Instinct naturally tells us that more is better. If we have one dollar, wouldn’t two be better? If we can help one person in need, shouldn’t we push the limit to extend to supporting two, or three, or more? Even as many of us are feeling the hangover brought on by holiday spending, eating and revelry, we can’t shake the instinct that there is never too much. We transition from newscasters telling us how to prepare boundless, calorie-laden repast to those same folks admonishing us to get in shape and “lose those holiday pounds.” The sale of extreme workout DVD’s will skyrocket in the coming weeks.
Certainly, we live a life of conflicting priorities. It is wonderful, even necessary, to gather with family and enjoy abundance by the hearth. And, it is wonderful, even necessary, to maintain an ideal weight to preserve and strengthen our bodies. But how do we find the balance between the two? Is moderation lost in a world of competitive priorities?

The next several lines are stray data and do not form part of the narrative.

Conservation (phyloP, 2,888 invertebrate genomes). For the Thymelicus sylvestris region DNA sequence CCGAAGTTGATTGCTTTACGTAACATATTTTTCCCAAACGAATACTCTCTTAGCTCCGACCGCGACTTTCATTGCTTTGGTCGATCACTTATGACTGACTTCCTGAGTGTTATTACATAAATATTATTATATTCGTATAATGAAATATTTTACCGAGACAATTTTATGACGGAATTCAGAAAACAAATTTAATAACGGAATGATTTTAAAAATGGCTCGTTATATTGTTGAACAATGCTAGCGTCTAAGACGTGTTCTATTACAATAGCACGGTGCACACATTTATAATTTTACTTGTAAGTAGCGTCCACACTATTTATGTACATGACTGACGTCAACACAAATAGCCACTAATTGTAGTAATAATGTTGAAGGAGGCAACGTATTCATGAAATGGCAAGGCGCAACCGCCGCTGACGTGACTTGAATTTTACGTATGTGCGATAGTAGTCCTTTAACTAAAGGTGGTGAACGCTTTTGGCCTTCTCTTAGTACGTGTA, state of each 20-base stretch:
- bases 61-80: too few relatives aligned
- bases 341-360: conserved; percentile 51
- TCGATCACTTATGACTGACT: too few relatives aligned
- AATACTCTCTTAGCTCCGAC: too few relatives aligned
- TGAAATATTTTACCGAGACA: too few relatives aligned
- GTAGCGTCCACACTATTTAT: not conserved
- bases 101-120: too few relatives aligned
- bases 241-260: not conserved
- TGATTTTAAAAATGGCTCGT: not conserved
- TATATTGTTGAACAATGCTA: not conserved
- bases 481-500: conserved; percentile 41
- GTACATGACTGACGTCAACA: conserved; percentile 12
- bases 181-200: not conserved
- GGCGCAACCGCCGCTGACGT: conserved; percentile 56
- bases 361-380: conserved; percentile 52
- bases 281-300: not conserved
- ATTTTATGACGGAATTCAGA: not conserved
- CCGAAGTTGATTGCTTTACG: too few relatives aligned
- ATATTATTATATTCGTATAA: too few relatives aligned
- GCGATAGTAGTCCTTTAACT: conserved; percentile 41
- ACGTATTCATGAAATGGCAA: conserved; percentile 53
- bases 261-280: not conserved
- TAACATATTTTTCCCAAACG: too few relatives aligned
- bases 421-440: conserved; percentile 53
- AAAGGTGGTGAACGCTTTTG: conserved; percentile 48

Imagine this example. The cost of college education, especially if on-going or extended, often drives graduates out of the market place rather than into it. Because universities have not kept costs in line with inflation, are kids “overbuilding” their skills for the market? If the market demand for traditional degrees is far exceeded by the quantity of new grads, is the effect a reduction in value (even as tuition and debt to the student and her family is ballooning)?
Certainly education is critically important, like housing, food and family. But isn’t creating a standard of university degree production that attempts to build an absolute egalitarian distribution where everyone pursues the same kind of training simply trapping kids, their families and our government into a thoughtless and costly spiral? If something is good, doesn’t it deserve to be unconstrained?